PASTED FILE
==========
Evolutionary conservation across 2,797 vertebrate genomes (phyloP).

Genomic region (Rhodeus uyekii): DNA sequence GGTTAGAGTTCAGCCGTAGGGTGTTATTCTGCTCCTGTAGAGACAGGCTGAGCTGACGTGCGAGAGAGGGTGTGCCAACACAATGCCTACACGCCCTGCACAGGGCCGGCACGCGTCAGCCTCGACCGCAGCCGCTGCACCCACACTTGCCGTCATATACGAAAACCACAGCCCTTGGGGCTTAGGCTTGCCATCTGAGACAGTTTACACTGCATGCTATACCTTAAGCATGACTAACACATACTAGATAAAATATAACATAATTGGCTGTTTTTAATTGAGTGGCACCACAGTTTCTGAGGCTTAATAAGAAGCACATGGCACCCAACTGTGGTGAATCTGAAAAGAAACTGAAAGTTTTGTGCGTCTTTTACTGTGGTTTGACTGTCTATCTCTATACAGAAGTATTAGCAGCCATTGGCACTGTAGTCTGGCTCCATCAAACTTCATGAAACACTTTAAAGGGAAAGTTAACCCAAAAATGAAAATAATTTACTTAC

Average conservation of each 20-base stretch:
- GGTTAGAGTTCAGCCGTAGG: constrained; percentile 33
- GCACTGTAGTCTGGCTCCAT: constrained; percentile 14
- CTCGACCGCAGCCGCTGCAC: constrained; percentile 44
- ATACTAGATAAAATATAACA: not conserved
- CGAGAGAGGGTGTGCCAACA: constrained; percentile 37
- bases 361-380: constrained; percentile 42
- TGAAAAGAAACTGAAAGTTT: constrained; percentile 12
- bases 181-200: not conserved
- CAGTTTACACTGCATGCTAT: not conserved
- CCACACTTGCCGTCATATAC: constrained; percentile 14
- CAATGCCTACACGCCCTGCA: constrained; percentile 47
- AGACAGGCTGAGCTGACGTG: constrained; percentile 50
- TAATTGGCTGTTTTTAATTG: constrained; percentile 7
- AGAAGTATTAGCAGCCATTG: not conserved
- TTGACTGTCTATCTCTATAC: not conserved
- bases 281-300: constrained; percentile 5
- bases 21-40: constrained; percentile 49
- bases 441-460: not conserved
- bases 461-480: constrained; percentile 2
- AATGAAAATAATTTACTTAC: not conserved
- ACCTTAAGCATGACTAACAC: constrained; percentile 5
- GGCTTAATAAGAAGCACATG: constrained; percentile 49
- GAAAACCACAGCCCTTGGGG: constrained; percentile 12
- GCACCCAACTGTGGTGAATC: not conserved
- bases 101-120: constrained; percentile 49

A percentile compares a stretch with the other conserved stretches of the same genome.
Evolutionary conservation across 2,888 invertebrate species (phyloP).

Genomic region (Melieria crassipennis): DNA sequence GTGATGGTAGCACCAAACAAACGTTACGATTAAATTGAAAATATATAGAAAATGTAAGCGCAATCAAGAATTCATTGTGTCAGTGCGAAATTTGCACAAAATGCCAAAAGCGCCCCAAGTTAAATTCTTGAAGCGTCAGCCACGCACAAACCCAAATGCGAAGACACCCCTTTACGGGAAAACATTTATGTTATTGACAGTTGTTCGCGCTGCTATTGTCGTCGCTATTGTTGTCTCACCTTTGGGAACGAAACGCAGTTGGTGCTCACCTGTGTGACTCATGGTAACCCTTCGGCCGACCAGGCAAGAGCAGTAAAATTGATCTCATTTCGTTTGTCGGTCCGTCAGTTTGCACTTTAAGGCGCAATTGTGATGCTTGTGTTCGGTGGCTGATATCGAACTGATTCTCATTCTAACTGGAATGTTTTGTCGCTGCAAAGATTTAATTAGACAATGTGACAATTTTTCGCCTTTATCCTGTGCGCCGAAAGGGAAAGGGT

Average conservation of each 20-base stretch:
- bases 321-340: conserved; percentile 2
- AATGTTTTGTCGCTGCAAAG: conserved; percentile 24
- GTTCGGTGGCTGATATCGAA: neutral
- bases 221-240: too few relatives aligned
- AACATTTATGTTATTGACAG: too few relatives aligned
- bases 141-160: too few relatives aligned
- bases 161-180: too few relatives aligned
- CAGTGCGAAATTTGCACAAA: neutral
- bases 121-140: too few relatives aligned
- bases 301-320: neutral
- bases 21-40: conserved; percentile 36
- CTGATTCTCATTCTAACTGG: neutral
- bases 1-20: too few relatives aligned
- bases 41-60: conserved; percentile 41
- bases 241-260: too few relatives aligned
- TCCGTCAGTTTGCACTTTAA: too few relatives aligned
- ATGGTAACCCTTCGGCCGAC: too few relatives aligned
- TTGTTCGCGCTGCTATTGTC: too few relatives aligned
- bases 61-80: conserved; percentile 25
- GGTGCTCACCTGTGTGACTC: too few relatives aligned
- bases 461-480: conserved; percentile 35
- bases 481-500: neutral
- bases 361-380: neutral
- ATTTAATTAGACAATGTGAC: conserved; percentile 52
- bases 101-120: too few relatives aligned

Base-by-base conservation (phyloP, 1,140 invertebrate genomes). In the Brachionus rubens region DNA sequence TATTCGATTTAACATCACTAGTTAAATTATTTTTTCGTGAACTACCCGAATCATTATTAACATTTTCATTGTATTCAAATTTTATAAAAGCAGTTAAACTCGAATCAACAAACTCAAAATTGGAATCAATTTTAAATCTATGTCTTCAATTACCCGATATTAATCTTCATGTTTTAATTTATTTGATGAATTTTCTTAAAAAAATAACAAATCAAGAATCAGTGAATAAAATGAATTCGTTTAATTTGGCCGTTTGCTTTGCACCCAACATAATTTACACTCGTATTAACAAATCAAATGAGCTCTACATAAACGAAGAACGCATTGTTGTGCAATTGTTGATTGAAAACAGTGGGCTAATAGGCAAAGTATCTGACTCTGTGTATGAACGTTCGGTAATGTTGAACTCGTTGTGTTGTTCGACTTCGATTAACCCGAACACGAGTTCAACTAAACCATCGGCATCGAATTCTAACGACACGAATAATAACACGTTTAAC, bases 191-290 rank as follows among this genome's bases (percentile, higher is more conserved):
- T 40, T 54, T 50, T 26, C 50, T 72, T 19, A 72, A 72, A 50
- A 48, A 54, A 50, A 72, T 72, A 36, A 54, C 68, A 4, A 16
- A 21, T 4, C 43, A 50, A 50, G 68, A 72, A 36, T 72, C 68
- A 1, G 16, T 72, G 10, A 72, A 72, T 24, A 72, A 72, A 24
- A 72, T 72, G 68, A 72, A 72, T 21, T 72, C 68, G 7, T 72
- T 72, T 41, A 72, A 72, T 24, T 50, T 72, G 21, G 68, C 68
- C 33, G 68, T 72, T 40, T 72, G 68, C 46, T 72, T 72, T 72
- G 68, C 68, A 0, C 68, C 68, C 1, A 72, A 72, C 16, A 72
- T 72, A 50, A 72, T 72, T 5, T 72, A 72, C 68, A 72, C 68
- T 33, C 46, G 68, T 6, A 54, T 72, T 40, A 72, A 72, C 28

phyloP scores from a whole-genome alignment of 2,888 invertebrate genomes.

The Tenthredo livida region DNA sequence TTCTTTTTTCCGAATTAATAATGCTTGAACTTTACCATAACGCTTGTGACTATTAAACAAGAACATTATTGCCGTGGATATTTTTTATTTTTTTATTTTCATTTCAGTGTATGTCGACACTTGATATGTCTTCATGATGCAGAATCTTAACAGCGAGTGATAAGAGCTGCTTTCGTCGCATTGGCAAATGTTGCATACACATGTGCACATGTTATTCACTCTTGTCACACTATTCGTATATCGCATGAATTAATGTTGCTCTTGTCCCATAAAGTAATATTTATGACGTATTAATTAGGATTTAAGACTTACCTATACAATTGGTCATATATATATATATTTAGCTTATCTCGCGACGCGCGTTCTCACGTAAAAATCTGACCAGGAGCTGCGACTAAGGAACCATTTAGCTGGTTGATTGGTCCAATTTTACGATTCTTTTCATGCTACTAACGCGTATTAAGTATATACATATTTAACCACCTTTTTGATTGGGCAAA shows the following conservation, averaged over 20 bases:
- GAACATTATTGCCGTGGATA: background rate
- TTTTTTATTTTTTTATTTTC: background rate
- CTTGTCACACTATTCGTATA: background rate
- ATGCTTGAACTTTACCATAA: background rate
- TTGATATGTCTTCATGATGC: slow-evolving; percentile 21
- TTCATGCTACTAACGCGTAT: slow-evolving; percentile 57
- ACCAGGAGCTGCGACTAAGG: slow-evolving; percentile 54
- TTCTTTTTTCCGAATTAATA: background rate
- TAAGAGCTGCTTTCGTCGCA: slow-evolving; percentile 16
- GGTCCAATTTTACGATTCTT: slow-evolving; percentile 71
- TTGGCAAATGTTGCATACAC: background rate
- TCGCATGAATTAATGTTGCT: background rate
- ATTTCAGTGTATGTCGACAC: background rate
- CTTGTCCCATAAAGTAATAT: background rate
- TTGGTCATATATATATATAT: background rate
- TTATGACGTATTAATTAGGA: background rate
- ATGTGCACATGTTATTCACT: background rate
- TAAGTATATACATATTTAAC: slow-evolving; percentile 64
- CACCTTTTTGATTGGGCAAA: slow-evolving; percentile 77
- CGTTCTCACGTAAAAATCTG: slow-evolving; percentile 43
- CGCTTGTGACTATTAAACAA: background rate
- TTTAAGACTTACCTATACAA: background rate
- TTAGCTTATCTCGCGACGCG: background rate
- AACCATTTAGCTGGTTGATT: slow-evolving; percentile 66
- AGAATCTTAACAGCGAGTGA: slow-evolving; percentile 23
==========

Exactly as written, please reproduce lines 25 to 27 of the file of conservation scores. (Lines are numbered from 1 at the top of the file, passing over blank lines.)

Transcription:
- GGCTTAATAAGAAGCACATG: constrained; percentile 49
- GAAAACCACAGCCCTTGGGG: constrained; percentile 12
- GCACCCAACTGTGGTGAATC: not conserved